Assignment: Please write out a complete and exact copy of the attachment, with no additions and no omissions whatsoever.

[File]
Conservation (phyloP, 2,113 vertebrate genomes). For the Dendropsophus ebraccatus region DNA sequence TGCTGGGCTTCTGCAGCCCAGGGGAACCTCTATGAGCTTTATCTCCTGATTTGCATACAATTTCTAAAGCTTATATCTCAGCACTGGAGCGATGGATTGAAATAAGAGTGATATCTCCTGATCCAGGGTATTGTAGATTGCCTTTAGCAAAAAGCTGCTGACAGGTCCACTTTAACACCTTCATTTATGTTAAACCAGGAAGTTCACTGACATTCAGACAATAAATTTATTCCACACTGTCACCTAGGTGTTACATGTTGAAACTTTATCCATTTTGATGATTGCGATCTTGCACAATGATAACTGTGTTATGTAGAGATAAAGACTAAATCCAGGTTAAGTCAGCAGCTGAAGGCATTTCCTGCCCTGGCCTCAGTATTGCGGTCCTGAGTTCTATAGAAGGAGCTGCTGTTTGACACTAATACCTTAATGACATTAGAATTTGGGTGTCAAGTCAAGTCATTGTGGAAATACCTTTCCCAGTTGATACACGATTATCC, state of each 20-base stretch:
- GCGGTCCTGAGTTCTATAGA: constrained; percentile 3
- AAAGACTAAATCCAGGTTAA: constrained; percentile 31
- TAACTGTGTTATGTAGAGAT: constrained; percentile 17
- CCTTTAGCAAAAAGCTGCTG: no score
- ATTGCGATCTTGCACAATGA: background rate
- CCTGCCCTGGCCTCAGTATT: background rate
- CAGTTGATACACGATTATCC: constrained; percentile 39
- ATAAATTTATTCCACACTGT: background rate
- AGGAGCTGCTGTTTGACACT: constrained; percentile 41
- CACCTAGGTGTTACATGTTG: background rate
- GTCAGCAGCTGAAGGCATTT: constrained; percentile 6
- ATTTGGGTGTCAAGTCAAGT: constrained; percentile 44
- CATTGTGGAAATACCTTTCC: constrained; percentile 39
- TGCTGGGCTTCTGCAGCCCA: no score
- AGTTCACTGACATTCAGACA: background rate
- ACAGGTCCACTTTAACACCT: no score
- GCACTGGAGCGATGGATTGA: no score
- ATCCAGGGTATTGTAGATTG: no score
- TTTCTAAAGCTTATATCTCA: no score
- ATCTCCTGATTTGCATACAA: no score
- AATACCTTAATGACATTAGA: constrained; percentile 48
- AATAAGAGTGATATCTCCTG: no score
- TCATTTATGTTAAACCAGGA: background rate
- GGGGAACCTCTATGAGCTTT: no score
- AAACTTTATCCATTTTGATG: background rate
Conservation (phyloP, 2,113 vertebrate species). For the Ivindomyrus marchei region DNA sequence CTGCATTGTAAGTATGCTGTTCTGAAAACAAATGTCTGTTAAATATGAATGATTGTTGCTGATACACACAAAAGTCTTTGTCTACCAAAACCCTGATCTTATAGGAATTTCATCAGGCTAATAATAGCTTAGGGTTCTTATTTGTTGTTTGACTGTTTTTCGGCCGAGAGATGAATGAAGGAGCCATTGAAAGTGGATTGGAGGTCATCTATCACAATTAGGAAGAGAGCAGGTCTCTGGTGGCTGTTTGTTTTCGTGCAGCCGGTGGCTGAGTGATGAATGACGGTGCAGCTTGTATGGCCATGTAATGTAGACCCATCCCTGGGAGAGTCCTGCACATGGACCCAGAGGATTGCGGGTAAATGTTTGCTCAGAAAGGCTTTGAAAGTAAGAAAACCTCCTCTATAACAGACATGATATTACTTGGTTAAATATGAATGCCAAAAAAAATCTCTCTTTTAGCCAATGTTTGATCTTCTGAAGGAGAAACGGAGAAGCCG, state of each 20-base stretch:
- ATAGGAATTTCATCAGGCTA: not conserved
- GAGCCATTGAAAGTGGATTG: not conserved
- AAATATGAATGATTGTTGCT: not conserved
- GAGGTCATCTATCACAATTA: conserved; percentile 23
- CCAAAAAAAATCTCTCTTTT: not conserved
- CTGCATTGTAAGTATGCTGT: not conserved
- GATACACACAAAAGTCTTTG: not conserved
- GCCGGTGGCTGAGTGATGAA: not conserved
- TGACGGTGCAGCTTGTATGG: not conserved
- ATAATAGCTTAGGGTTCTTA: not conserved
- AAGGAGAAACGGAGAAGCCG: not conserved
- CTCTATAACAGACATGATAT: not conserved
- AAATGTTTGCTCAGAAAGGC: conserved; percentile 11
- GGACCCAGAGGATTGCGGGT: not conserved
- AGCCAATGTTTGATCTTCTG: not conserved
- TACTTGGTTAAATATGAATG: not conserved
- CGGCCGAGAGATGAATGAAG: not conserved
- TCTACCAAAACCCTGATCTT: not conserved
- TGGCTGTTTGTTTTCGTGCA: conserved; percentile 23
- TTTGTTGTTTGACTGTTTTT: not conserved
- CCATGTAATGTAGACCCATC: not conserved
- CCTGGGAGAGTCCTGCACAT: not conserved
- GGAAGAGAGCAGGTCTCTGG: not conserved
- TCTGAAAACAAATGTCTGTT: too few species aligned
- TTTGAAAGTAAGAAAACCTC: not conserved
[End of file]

Conservation (phyloP, 2,113 vertebrate genomes). For the Dendropsophus ebraccatus region DNA sequence TGCTGGGCTTCTGCAGCCCAGGGGAACCTCTATGAGCTTTATCTCCTGATTTGCATACAATTTCTAAAGCTTATATCTCAGCACTGGAGCGATGGATTGAAATAAGAGTGATATCTCCTGATCCAGGGTATTGTAGATTGCCTTTAGCAAAAAGCTGCTGACAGGTCCACTTTAACACCTTCATTTATGTTAAACCAGGAAGTTCACTGACATTCAGACAATAAATTTATTCCACACTGTCACCTAGGTGTTACATGTTGAAACTTTATCCATTTTGATGATTGCGATCTTGCACAATGATAACTGTGTTATGTAGAGATAAAGACTAAATCCAGGTTAAGTCAGCAGCTGAAGGCATTTCCTGCCCTGGCCTCAGTATTGCGGTCCTGAGTTCTATAGAAGGAGCTGCTGTTTGACACTAATACCTTAATGACATTAGAATTTGGGTGTCAAGTCAAGTCATTGTGGAAATACCTTTCCCAGTTGATACACGATTATCC, state of each 20-base stretch:
- GCGGTCCTGAGTTCTATAGA: constrained; percentile 3
- AAAGACTAAATCCAGGTTAA: constrained; percentile 31
- TAACTGTGTTATGTAGAGAT: constrained; percentile 17
- CCTTTAGCAAAAAGCTGCTG: no score
- ATTGCGATCTTGCACAATGA: background rate
- CCTGCCCTGGCCTCAGTATT: background rate
- CAGTTGATACACGATTATCC: constrained; percentile 39
- ATAAATTTATTCCACACTGT: background rate
- AGGAGCTGCTGTTTGACACT: constrained; percentile 41
- CACCTAGGTGTTACATGTTG: background rate
- GTCAGCAGCTGAAGGCATTT: constrained; percentile 6
- ATTTGGGTGTCAAGTCAAGT: constrained; percentile 44
- CATTGTGGAAATACCTTTCC: constrained; percentile 39
- TGCTGGGCTTCTGCAGCCCA: no score
- AGTTCACTGACATTCAGACA: background rate
- ACAGGTCCACTTTAACACCT: no score
- GCACTGGAGCGATGGATTGA: no score
- ATCCAGGGTATTGTAGATTG: no score
- TTTCTAAAGCTTATATCTCA: no score
- ATCTCCTGATTTGCATACAA: no score
- AATACCTTAATGACATTAGA: constrained; percentile 48
- AATAAGAGTGATATCTCCTG: no score
- TCATTTATGTTAAACCAGGA: background rate
- GGGGAACCTCTATGAGCTTT: no score
- AAACTTTATCCATTTTGATG: background rate
Conservation (phyloP, 2,113 vertebrate species). For the Ivindomyrus marchei region DNA sequence CTGCATTGTAAGTATGCTGTTCTGAAAACAAATGTCTGTTAAATATGAATGATTGTTGCTGATACACACAAAAGTCTTTGTCTACCAAAACCCTGATCTTATAGGAATTTCATCAGGCTAATAATAGCTTAGGGTTCTTATTTGTTGTTTGACTGTTTTTCGGCCGAGAGATGAATGAAGGAGCCATTGAAAGTGGATTGGAGGTCATCTATCACAATTAGGAAGAGAGCAGGTCTCTGGTGGCTGTTTGTTTTCGTGCAGCCGGTGGCTGAGTGATGAATGACGGTGCAGCTTGTATGGCCATGTAATGTAGACCCATCCCTGGGAGAGTCCTGCACATGGACCCAGAGGATTGCGGGTAAATGTTTGCTCAGAAAGGCTTTGAAAGTAAGAAAACCTCCTCTATAACAGACATGATATTACTTGGTTAAATATGAATGCCAAAAAAAATCTCTCTTTTAGCCAATGTTTGATCTTCTGAAGGAGAAACGGAGAAGCCG, state of each 20-base stretch:
- ATAGGAATTTCATCAGGCTA: not conserved
- GAGCCATTGAAAGTGGATTG: not conserved
- AAATATGAATGATTGTTGCT: not conserved
- GAGGTCATCTATCACAATTA: conserved; percentile 23
- CCAAAAAAAATCTCTCTTTT: not conserved
- CTGCATTGTAAGTATGCTGT: not conserved
- GATACACACAAAAGTCTTTG: not conserved
- GCCGGTGGCTGAGTGATGAA: not conserved
- TGACGGTGCAGCTTGTATGG: not conserved
- ATAATAGCTTAGGGTTCTTA: not conserved
- AAGGAGAAACGGAGAAGCCG: not conserved
- CTCTATAACAGACATGATAT: not conserved
- AAATGTTTGCTCAGAAAGGC: conserved; percentile 11
- GGACCCAGAGGATTGCGGGT: not conserved
- AGCCAATGTTTGATCTTCTG: not conserved
- TACTTGGTTAAATATGAATG: not conserved
- CGGCCGAGAGATGAATGAAG: not conserved
- TCTACCAAAACCCTGATCTT: not conserved
- TGGCTGTTTGTTTTCGTGCA: conserved; percentile 23
- TTTGTTGTTTGACTGTTTTT: not conserved
- CCATGTAATGTAGACCCATC: not conserved
- CCTGGGAGAGTCCTGCACAT: not conserved
- GGAAGAGAGCAGGTCTCTGG: not conserved
- TCTGAAAACAAATGTCTGTT: too few species aligned
- TTTGAAAGTAAGAAAACCTC: not conserved